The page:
This news will certainly be greeted with relief by many involved in underage soccer in Laois.
LaoisToday understands that the FAI and the SFAI have issued a statement to the various leagues in the country telling them that they are no longer forcing them to switch to ‘calendar football’ in 2020.
FAI High performance director Ruud Dokter wanted all leagues to operate their season from March to October in line with the current League of Ireland system.
A number of other leagues have moved to this system in the last two years but the results have not been good.
This was the final principal of the FAI’s Player Development Plan that saw all 32 underage leagues issued with a directive by the governing body to enact the change by 2020.
12 of the leagues, including the Midlands, postponed making the change until 2020, however, a number of events have conspired in recent weeks which have brought about the collapse of the project altogether.
The Dublin District Schoolboys’ League (DDSL) and North Dublin Schoolboys’ League (NDSL), who switched in 2018, suffered serious difficulties with a spike in cancellations throughout the summer months.
Holidays and various other clashes meant July and August became closed months, increasing the prevalence of teams disintegrating in the process.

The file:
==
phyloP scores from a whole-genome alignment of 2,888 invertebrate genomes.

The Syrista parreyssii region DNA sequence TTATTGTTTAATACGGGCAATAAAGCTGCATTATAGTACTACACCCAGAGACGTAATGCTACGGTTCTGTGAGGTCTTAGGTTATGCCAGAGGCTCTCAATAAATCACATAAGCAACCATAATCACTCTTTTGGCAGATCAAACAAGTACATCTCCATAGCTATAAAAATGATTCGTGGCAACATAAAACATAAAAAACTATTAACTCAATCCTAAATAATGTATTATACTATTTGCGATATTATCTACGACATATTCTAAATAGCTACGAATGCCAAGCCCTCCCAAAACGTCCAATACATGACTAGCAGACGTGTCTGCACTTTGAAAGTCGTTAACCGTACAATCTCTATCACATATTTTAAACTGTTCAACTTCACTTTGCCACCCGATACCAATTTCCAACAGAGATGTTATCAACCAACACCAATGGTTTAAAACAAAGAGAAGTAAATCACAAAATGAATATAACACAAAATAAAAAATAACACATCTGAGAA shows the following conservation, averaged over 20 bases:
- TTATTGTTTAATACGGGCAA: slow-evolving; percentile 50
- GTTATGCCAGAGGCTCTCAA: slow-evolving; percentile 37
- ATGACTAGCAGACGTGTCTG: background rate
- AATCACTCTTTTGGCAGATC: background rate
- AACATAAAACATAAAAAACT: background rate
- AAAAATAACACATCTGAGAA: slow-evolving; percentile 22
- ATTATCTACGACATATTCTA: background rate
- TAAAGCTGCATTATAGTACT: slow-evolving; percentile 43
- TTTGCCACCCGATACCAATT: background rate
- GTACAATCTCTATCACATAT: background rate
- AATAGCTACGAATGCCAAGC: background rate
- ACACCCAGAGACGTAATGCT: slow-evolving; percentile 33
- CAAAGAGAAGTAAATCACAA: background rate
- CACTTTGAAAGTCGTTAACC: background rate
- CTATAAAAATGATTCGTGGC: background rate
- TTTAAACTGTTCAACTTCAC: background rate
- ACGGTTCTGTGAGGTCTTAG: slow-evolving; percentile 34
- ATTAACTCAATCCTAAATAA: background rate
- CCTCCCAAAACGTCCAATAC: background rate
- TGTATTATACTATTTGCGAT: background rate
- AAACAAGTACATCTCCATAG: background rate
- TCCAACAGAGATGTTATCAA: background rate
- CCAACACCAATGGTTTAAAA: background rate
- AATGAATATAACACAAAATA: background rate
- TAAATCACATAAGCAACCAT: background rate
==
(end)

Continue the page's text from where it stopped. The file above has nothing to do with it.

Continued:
Then just last week, those two leagues informed the FAI that they would be reverting back to the traditional season which runs from August to May.
LaoisToday understands that a number of other leagues including Cork, Wexford and Carlow also submitted letters to the FAI stating that they would not be moving to calendar football in 2020.
The Midlands Schoolboys/Schoolgirls league surveyed their clubs in the wake of this development and found that 92% of them wished to remain with the current season – just three clubs indicated they wanted to switch.
Aside from holidays, many clubs in the Midlands operate in rural areas of Laois, Offaly and Westmeath where GAA is the dominant sport.
By moving the soccer season into the summer months, it would put it in direct competition with the GAA and in all likelihood, boys and girls would be forced to choose between the two sports at a very young age.
But in a letter distributed to all of the 32 leagues, which has been seen by LaoisToday, the FAI and the SFAI have essentially told the Midlands and all other leagues that they can run their seasons in whatever way they see fit.
Both the SFAI and the FAI held a meeting in which they said they recognised the difficulties that various leagues were experiencing.
They say that SFAI competitions will remain as they are and that a committee is going to be set up to look into the matter further.